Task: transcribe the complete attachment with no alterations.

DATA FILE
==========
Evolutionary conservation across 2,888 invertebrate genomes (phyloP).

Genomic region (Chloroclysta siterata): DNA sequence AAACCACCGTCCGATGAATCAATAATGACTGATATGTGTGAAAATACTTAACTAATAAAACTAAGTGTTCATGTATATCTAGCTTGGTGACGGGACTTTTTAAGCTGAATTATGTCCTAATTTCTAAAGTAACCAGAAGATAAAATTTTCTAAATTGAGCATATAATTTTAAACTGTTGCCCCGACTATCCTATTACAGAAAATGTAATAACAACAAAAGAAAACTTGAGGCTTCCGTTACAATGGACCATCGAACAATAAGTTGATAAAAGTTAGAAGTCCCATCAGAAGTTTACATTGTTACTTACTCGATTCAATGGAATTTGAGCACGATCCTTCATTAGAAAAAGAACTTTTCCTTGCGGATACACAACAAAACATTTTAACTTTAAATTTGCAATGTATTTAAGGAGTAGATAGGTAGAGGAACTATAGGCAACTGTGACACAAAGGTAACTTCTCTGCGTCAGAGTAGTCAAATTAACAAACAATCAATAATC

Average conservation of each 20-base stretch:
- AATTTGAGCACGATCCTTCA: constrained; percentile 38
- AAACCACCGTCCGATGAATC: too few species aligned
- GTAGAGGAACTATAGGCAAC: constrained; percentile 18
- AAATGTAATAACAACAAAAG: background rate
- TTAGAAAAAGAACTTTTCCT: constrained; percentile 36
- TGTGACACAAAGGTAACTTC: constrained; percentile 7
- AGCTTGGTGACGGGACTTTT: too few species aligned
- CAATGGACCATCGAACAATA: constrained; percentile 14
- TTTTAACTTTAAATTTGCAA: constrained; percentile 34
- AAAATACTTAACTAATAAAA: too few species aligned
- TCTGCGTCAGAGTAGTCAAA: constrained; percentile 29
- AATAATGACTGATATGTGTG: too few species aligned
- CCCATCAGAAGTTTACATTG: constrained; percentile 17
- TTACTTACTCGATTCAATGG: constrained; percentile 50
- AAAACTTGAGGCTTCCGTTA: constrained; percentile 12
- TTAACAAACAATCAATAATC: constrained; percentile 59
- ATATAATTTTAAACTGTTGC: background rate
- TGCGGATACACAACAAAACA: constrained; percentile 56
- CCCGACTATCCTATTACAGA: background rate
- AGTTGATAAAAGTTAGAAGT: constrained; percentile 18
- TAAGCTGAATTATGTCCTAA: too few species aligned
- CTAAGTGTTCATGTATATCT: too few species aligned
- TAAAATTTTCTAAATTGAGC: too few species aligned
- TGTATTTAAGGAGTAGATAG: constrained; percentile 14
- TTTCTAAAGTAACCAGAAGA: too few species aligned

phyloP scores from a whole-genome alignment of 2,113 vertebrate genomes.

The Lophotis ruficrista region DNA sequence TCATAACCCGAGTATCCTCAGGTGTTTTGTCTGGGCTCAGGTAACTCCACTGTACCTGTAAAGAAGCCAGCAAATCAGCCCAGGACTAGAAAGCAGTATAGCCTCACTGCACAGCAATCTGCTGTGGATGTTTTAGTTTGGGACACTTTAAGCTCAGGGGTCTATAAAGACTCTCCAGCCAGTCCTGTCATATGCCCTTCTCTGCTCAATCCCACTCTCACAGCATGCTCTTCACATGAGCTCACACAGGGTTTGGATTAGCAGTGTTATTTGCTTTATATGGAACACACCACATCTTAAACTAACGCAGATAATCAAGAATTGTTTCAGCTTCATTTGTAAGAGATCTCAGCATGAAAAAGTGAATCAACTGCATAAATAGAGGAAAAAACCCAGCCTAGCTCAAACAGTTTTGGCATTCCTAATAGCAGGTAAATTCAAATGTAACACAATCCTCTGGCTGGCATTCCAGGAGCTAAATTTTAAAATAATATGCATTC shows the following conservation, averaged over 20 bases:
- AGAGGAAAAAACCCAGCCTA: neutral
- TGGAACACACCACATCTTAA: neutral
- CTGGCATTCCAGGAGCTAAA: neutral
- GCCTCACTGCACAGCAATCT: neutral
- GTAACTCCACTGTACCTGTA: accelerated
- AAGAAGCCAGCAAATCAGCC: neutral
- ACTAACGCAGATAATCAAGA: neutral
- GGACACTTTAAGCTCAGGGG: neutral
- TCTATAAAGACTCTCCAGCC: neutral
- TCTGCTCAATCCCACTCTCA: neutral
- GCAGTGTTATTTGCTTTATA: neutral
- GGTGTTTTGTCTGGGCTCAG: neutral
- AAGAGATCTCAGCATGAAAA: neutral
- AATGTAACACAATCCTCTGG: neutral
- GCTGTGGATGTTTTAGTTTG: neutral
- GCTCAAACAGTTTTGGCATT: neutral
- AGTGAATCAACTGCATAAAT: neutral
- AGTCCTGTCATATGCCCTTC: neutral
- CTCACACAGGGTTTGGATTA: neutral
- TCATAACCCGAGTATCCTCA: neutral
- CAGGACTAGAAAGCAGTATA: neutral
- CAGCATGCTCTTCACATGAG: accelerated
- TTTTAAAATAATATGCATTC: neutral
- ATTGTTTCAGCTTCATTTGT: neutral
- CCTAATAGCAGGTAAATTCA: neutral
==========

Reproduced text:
Evolutionary conservation across 2,888 invertebrate genomes (phyloP).

Genomic region (Chloroclysta siterata): DNA sequence AAACCACCGTCCGATGAATCAATAATGACTGATATGTGTGAAAATACTTAACTAATAAAACTAAGTGTTCATGTATATCTAGCTTGGTGACGGGACTTTTTAAGCTGAATTATGTCCTAATTTCTAAAGTAACCAGAAGATAAAATTTTCTAAATTGAGCATATAATTTTAAACTGTTGCCCCGACTATCCTATTACAGAAAATGTAATAACAACAAAAGAAAACTTGAGGCTTCCGTTACAATGGACCATCGAACAATAAGTTGATAAAAGTTAGAAGTCCCATCAGAAGTTTACATTGTTACTTACTCGATTCAATGGAATTTGAGCACGATCCTTCATTAGAAAAAGAACTTTTCCTTGCGGATACACAACAAAACATTTTAACTTTAAATTTGCAATGTATTTAAGGAGTAGATAGGTAGAGGAACTATAGGCAACTGTGACACAAAGGTAACTTCTCTGCGTCAGAGTAGTCAAATTAACAAACAATCAATAATC

Average conservation of each 20-base stretch:
- AATTTGAGCACGATCCTTCA: constrained; percentile 38
- AAACCACCGTCCGATGAATC: too few species aligned
- GTAGAGGAACTATAGGCAAC: constrained; percentile 18
- AAATGTAATAACAACAAAAG: background rate
- TTAGAAAAAGAACTTTTCCT: constrained; percentile 36
- TGTGACACAAAGGTAACTTC: constrained; percentile 7
- AGCTTGGTGACGGGACTTTT: too few species aligned
- CAATGGACCATCGAACAATA: constrained; percentile 14
- TTTTAACTTTAAATTTGCAA: constrained; percentile 34
- AAAATACTTAACTAATAAAA: too few species aligned
- TCTGCGTCAGAGTAGTCAAA: constrained; percentile 29
- AATAATGACTGATATGTGTG: too few species aligned
- CCCATCAGAAGTTTACATTG: constrained; percentile 17
- TTACTTACTCGATTCAATGG: constrained; percentile 50
- AAAACTTGAGGCTTCCGTTA: constrained; percentile 12
- TTAACAAACAATCAATAATC: constrained; percentile 59
- ATATAATTTTAAACTGTTGC: background rate
- TGCGGATACACAACAAAACA: constrained; percentile 56
- CCCGACTATCCTATTACAGA: background rate
- AGTTGATAAAAGTTAGAAGT: constrained; percentile 18
- TAAGCTGAATTATGTCCTAA: too few species aligned
- CTAAGTGTTCATGTATATCT: too few species aligned
- TAAAATTTTCTAAATTGAGC: too few species aligned
- TGTATTTAAGGAGTAGATAG: constrained; percentile 14
- TTTCTAAAGTAACCAGAAGA: too few species aligned

phyloP scores from a whole-genome alignment of 2,113 vertebrate genomes.

The Lophotis ruficrista region DNA sequence TCATAACCCGAGTATCCTCAGGTGTTTTGTCTGGGCTCAGGTAACTCCACTGTACCTGTAAAGAAGCCAGCAAATCAGCCCAGGACTAGAAAGCAGTATAGCCTCACTGCACAGCAATCTGCTGTGGATGTTTTAGTTTGGGACACTTTAAGCTCAGGGGTCTATAAAGACTCTCCAGCCAGTCCTGTCATATGCCCTTCTCTGCTCAATCCCACTCTCACAGCATGCTCTTCACATGAGCTCACACAGGGTTTGGATTAGCAGTGTTATTTGCTTTATATGGAACACACCACATCTTAAACTAACGCAGATAATCAAGAATTGTTTCAGCTTCATTTGTAAGAGATCTCAGCATGAAAAAGTGAATCAACTGCATAAATAGAGGAAAAAACCCAGCCTAGCTCAAACAGTTTTGGCATTCCTAATAGCAGGTAAATTCAAATGTAACACAATCCTCTGGCTGGCATTCCAGGAGCTAAATTTTAAAATAATATGCATTC shows the following conservation, averaged over 20 bases:
- AGAGGAAAAAACCCAGCCTA: neutral
- TGGAACACACCACATCTTAA: neutral
- CTGGCATTCCAGGAGCTAAA: neutral
- GCCTCACTGCACAGCAATCT: neutral
- GTAACTCCACTGTACCTGTA: accelerated
- AAGAAGCCAGCAAATCAGCC: neutral
- ACTAACGCAGATAATCAAGA: neutral
- GGACACTTTAAGCTCAGGGG: neutral
- TCTATAAAGACTCTCCAGCC: neutral
- TCTGCTCAATCCCACTCTCA: neutral
- GCAGTGTTATTTGCTTTATA: neutral
- GGTGTTTTGTCTGGGCTCAG: neutral
- AAGAGATCTCAGCATGAAAA: neutral
- AATGTAACACAATCCTCTGG: neutral
- GCTGTGGATGTTTTAGTTTG: neutral
- GCTCAAACAGTTTTGGCATT: neutral
- AGTGAATCAACTGCATAAAT: neutral
- AGTCCTGTCATATGCCCTTC: neutral
- CTCACACAGGGTTTGGATTA: neutral
- TCATAACCCGAGTATCCTCA: neutral
- CAGGACTAGAAAGCAGTATA: neutral
- CAGCATGCTCTTCACATGAG: accelerated
- TTTTAAAATAATATGCATTC: neutral
- ATTGTTTCAGCTTCATTTGT: neutral
- CCTAATAGCAGGTAAATTCA: neutral